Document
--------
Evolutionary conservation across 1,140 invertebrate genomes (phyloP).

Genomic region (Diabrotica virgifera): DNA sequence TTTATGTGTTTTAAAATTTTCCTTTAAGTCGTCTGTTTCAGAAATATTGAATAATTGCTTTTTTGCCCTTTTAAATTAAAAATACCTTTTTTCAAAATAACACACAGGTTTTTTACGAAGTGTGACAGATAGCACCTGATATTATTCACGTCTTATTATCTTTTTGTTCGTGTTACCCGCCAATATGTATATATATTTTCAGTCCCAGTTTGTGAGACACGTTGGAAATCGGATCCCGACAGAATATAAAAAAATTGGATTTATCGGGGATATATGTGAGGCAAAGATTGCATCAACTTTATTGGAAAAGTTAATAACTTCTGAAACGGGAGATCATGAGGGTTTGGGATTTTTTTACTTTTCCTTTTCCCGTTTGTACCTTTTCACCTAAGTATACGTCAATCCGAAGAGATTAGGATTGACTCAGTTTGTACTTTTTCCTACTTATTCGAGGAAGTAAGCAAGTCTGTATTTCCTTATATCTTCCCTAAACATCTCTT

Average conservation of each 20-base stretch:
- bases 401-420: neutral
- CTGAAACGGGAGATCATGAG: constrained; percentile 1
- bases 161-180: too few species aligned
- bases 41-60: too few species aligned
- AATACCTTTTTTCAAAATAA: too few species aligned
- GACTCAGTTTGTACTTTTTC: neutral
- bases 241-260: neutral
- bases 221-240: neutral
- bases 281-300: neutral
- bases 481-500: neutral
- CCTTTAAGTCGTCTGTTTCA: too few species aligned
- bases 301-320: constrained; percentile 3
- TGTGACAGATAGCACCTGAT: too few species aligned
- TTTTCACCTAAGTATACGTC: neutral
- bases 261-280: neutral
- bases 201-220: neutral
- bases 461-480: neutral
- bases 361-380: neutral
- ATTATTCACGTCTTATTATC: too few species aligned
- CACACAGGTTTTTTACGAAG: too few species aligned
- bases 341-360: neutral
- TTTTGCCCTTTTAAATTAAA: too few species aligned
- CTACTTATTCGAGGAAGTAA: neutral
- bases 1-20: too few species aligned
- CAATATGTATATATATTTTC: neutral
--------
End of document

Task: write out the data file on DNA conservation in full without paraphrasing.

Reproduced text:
Evolutionary conservation across 1,140 invertebrate genomes (phyloP).

Genomic region (Diabrotica virgifera): DNA sequence TTTATGTGTTTTAAAATTTTCCTTTAAGTCGTCTGTTTCAGAAATATTGAATAATTGCTTTTTTGCCCTTTTAAATTAAAAATACCTTTTTTCAAAATAACACACAGGTTTTTTACGAAGTGTGACAGATAGCACCTGATATTATTCACGTCTTATTATCTTTTTGTTCGTGTTACCCGCCAATATGTATATATATTTTCAGTCCCAGTTTGTGAGACACGTTGGAAATCGGATCCCGACAGAATATAAAAAAATTGGATTTATCGGGGATATATGTGAGGCAAAGATTGCATCAACTTTATTGGAAAAGTTAATAACTTCTGAAACGGGAGATCATGAGGGTTTGGGATTTTTTTACTTTTCCTTTTCCCGTTTGTACCTTTTCACCTAAGTATACGTCAATCCGAAGAGATTAGGATTGACTCAGTTTGTACTTTTTCCTACTTATTCGAGGAAGTAAGCAAGTCTGTATTTCCTTATATCTTCCCTAAACATCTCTT

Average conservation of each 20-base stretch:
- bases 401-420: neutral
- CTGAAACGGGAGATCATGAG: constrained; percentile 1
- bases 161-180: too few species aligned
- bases 41-60: too few species aligned
- AATACCTTTTTTCAAAATAA: too few species aligned
- GACTCAGTTTGTACTTTTTC: neutral
- bases 241-260: neutral
- bases 221-240: neutral
- bases 281-300: neutral
- bases 481-500: neutral
- CCTTTAAGTCGTCTGTTTCA: too few species aligned
- bases 301-320: constrained; percentile 3
- TGTGACAGATAGCACCTGAT: too few species aligned
- TTTTCACCTAAGTATACGTC: neutral
- bases 261-280: neutral
- bases 201-220: neutral
- bases 461-480: neutral
- bases 361-380: neutral
- ATTATTCACGTCTTATTATC: too few species aligned
- CACACAGGTTTTTTACGAAG: too few species aligned
- bases 341-360: neutral
- TTTTGCCCTTTTAAATTAAA: too few species aligned
- CTACTTATTCGAGGAAGTAA: neutral
- bases 1-20: too few species aligned
- CAATATGTATATATATTTTC: neutral